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Johannes BRAHMS (1833-1897)
Viola Sonatas Op. 120: No. 1 in F minor [21:22]; No. 2 in E-flat [19:23]
Karl WEIGL (1881-1949)
Viola Sonata in E-flat, Op. 32 [19:52]
Paul HINDEMITH (1895-1963)
Viola Sonata in F, Op. 11, No. 4 (first measure not recorded) [15:03]
Paul Doktor (viola)
Nadia Reisenberg (piano)
rec. January 1955 (Brahms); c.1952-53 (Weigl); 8 May 1963, live, Mannes College, (Hindemith)
ROMÉO RECORDS 7317 [76:01]

This disc serves as reminder of, and advocacy for, two artists; neither subservient to the other.

Paul Doktor (1919-1989) will be known to some as the violist in the Busch Quartet. Music-lovers of my generation may also recall his name from the CBS LP (61584) of one of Walton's most problematic works, the Viola Concerto. This was the first recording of the 1961 version of the Concerto. The orchestra was the LPO conducted by the young Edward Downes. Although seen as in competition with another ex-pat, William Primrose, Doktor became a major figure when he moved to the USA, recording Piston’s Viola Concerto and premiering the Quincy Porter Concerto.

Doktor's deliberate and husky-grained viola serves as his signature. It's far from pasty-faced and matches well the warm and flowing readings accorded to the two Brahms works. The gracious playing of Doktor and Reisenberg radiates outwards in the first of the two sonatas. The Andante of No. 1 has a Bach-like serenity. The Second Sonata adopts a vulnerable Kreislerian smile but here Reisenberg finds the sort of craggy drama encountered in the First Piano Concerto. Doktor assumes a winning lilt for the Allegro appassionato.

As for the Karl Weigl Sonata there have been at least two other recordings. I have heard the one by Garth Knox issued by the Karl Weigl Foundation. Weigl, another ex-pat has been making a snail's-pace re-emergence. Part of this has been down to Bis with the last two symphonies (review review). Weigl's six symphonies are as follows: 1, 1908; 2, 1922; 3, 1931; 4, 1936; 5, 1945; 6, 1947. His cause will also have been helped by two more recent discs from Capriccio: one of the concertos and the other of a selection of lieder. Weigl's circle of champions included the violinist Sidney Harth (1925-2011) whose private recording of the Weigl Violin Concerto with Musica Aeterna conducted by Frederic Waldman (1903-1955), kept Weigl's name alive for many years. In the case of the Viola Sonata Weigl wrote two subdued and even fearful movements. These frame an Allegretto ma non troppo, clearly determined to clear away the cobwebs and attain the sunshine. The final Allegro is sober yet restlessly energetic. The tone of Doktor's viola, running true to form, is not fleshy and that effect is underscored by the age of the recording.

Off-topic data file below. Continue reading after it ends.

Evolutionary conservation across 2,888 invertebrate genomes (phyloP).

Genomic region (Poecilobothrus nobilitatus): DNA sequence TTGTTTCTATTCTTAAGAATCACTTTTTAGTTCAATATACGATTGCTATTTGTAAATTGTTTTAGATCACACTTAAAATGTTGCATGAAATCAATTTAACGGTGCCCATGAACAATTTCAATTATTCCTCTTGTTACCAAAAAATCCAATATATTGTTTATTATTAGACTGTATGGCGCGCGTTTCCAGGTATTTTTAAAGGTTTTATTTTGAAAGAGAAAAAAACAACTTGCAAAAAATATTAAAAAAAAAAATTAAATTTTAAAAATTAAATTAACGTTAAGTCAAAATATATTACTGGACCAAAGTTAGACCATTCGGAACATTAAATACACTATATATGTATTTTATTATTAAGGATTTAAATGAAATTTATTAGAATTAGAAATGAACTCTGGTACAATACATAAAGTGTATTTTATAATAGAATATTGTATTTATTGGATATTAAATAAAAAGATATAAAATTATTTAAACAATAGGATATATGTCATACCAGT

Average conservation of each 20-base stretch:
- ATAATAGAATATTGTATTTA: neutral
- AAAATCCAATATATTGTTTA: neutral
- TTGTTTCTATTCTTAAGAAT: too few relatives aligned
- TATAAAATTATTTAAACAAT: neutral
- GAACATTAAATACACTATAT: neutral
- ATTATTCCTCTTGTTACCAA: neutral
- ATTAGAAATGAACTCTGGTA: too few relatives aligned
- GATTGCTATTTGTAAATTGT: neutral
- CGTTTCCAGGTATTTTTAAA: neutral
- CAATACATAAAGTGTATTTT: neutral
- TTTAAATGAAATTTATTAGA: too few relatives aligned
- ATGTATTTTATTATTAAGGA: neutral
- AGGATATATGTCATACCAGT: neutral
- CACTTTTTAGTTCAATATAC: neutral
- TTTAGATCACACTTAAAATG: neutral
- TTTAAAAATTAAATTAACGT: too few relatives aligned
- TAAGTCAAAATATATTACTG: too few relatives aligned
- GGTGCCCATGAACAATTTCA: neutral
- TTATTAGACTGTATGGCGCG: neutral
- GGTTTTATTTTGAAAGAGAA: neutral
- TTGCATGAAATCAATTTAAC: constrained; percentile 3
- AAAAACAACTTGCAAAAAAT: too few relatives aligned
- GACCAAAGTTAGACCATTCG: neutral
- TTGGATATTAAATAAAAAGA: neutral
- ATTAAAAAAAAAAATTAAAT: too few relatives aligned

The short Hindemith Sonata, as befits a composer who was a violist and who premiered the Walton concerto in its original form, is compact and entertaining. It lets in the lighter emotions after the Brahms and Weigl. There's even some most surprising Hollywood 'star-shine' at 12:00. The ear soon adjusts to the recorded sound which simulates a high vantage point looking down on the performers. There's applause at the close.

Trivial maybe, but it's a shame that the spine of the disc case - the bit that most music-lovers are likely to see on their shelves - jarringly miscalls two of the composers as "Brahams" and "Weigel".

The 18-page note is a de luxe piece of work, done to a most pleasing and professional standard, as is the gallery of photographs. These have been chosen with every sign of affection and good judgement. Robert Sherman, Reisenberg's son, is the author. Some impression of the scale and reach of the Reisenberg Archive, including many reels and phonographs, can be gained by looking at two sites.

The transfers have been made to good effect by Seth B Winner in June and July 2015. Hum has been removed, as have dropouts and groove noises, while scratches, ticks and pops have been removed or attenuated.

This is a most agreeable listening experience unless you kick against 1950s LP sound and must have a closer approach to modern audio perfection.

Rob Barnett


 

 




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